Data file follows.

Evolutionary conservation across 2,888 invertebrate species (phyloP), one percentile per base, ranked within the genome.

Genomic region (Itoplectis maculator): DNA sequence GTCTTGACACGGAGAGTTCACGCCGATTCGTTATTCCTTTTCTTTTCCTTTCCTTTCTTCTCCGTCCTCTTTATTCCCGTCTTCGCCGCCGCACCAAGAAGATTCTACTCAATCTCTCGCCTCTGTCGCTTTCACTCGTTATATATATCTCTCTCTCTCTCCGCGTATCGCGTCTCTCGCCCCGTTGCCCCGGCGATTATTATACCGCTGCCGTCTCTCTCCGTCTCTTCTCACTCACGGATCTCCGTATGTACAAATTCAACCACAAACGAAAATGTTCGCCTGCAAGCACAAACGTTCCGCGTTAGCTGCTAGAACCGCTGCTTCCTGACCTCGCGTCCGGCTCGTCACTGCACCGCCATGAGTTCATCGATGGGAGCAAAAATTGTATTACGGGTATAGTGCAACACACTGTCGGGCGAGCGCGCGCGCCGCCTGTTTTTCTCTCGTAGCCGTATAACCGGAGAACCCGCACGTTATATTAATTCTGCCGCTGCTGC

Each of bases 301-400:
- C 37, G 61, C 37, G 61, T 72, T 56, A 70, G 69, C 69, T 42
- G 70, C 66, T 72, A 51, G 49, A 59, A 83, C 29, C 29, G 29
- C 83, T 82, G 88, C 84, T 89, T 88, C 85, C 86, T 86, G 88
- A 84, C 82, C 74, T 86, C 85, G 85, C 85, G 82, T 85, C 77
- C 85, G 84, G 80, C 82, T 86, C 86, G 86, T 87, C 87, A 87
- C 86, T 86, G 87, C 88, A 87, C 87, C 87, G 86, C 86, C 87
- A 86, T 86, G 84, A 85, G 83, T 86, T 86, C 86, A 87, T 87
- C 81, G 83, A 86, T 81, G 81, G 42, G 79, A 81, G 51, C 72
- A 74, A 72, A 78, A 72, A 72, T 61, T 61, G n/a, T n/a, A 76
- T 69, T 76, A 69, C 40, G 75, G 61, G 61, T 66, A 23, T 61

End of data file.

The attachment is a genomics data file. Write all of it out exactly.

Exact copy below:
Evolutionary conservation across 2,888 invertebrate species (phyloP), one percentile per base, ranked within the genome.

Genomic region (Itoplectis maculator): DNA sequence GTCTTGACACGGAGAGTTCACGCCGATTCGTTATTCCTTTTCTTTTCCTTTCCTTTCTTCTCCGTCCTCTTTATTCCCGTCTTCGCCGCCGCACCAAGAAGATTCTACTCAATCTCTCGCCTCTGTCGCTTTCACTCGTTATATATATCTCTCTCTCTCTCCGCGTATCGCGTCTCTCGCCCCGTTGCCCCGGCGATTATTATACCGCTGCCGTCTCTCTCCGTCTCTTCTCACTCACGGATCTCCGTATGTACAAATTCAACCACAAACGAAAATGTTCGCCTGCAAGCACAAACGTTCCGCGTTAGCTGCTAGAACCGCTGCTTCCTGACCTCGCGTCCGGCTCGTCACTGCACCGCCATGAGTTCATCGATGGGAGCAAAAATTGTATTACGGGTATAGTGCAACACACTGTCGGGCGAGCGCGCGCGCCGCCTGTTTTTCTCTCGTAGCCGTATAACCGGAGAACCCGCACGTTATATTAATTCTGCCGCTGCTGC

Each of bases 301-400:
- C 37, G 61, C 37, G 61, T 72, T 56, A 70, G 69, C 69, T 42
- G 70, C 66, T 72, A 51, G 49, A 59, A 83, C 29, C 29, G 29
- C 83, T 82, G 88, C 84, T 89, T 88, C 85, C 86, T 86, G 88
- A 84, C 82, C 74, T 86, C 85, G 85, C 85, G 82, T 85, C 77
- C 85, G 84, G 80, C 82, T 86, C 86, G 86, T 87, C 87, A 87
- C 86, T 86, G 87, C 88, A 87, C 87, C 87, G 86, C 86, C 87
- A 86, T 86, G 84, A 85, G 83, T 86, T 86, C 86, A 87, T 87
- C 81, G 83, A 86, T 81, G 81, G 42, G 79, A 81, G 51, C 72
- A 74, A 72, A 78, A 72, A 72, T 61, T 61, G n/a, T n/a, A 76
- T 69, T 76, A 69, C 40, G 75, G 61, G 61, T 66, A 23, T 61